Former Vogue Editor-In-Chief Alexandra Shulman Awarded CBE: A Look At Her Career Highs And Lows In Numbers

It has certainly been a year of ups and downs for Shulman.

The New Year’s honours list list has been revealed and Alexandra Shulman has been named among those who awarded a CBE.

The former editor-in-chief of British Vogue has been named as a Commander of the Order of the British Empire, for her work with the ‘style bible’ and services to fashion journalism.

At the end of a year when Shulman has received plenty of criticism, she is sure to be a controversial choice.

Here’s a look back at Shulman’s career trajectory in numbers to get yourself clued up:

Alexandra Shulman on 9 October 2017.
Alexandra Shulman on 9 October 2017.
David M. Benett via Getty Images


The number of years Shulman’s reign at British Vogue lasted. This is the longest time an editor has spent at the publication.


The age Shulman joined British Vogue after starting her journalism career at Tatler, followed by stints at The Sunday Telegraph and British GQ, before becoming the editor of Vogue in 1992.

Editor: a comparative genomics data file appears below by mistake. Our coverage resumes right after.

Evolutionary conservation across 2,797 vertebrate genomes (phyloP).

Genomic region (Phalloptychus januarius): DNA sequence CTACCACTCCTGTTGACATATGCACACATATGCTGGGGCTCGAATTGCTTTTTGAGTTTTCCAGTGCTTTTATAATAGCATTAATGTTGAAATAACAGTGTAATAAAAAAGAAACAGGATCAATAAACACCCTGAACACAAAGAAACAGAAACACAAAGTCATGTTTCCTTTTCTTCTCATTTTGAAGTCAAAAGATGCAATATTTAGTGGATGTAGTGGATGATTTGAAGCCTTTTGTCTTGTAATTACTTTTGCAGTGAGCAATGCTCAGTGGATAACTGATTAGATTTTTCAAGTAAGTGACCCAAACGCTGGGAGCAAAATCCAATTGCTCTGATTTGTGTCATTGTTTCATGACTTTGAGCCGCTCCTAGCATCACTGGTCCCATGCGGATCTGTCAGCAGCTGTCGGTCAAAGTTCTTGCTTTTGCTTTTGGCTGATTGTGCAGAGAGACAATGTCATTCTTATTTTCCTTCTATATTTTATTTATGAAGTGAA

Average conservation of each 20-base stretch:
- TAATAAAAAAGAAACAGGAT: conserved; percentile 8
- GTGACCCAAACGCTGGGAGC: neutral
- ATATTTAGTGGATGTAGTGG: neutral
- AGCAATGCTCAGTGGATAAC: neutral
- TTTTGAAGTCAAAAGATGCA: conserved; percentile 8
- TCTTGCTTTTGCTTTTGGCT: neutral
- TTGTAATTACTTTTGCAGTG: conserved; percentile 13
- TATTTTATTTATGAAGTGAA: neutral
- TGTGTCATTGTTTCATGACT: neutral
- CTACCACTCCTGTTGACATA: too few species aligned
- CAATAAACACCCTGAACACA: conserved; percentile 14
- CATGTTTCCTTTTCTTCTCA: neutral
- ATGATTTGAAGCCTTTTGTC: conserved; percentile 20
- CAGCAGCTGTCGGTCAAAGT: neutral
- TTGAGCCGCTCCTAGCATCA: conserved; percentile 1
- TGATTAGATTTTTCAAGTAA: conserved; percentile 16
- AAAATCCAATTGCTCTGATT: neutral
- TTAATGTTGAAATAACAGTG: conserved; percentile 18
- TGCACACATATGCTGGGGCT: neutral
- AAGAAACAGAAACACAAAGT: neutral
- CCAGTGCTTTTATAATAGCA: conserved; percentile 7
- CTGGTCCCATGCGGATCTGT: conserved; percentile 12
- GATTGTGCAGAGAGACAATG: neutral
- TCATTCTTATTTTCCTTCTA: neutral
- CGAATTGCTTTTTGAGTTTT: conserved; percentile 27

Copies sold of the Millennium Issue, with 142,399 newsstand sales. The iconic issue had a reflective mirror-like cover where the reader almost became the cover star and was the biggest selling issue in British Vogue history.


The year Shulman received an OBE for services to the magazine industry.


The amount of years under Shulman’s editorship Vogue went without a black model as a solo cover star. Jourdan Dunn was the one to break the white spell in February 2015.


9 / 306

The number of women of colour featured on Vogue covers in Alexandra Shulman’s time.


Though Shulman has clearly not being an advocate for diversity where it concerns race, sexuality or disability, she has attempted to fight the culture of size zero (or size zero zero) models, albeit nearly always putting a lean figure on the cover of Vogue.

In 2009 she wrote a letter to some of the world’s leading designers, chastising them for for providing increasingly “minuscule” garments for photoshoots, making magazines hire models with “jutting bones and no breasts or hips.”

And when she chose ‘plus size’ model Ashley Graham as a cover model she used her editor’s letter to call out designers who refused to dress her.


As Shulman is no longer under the pressure of representing a global household name anymore, it will be interesting to see what she chooses to discuss as a freelance journalist in 2018.

We will be keeping an eye out. And when we say eye, we mean watching behind our Miu Miu dupe sunglasses.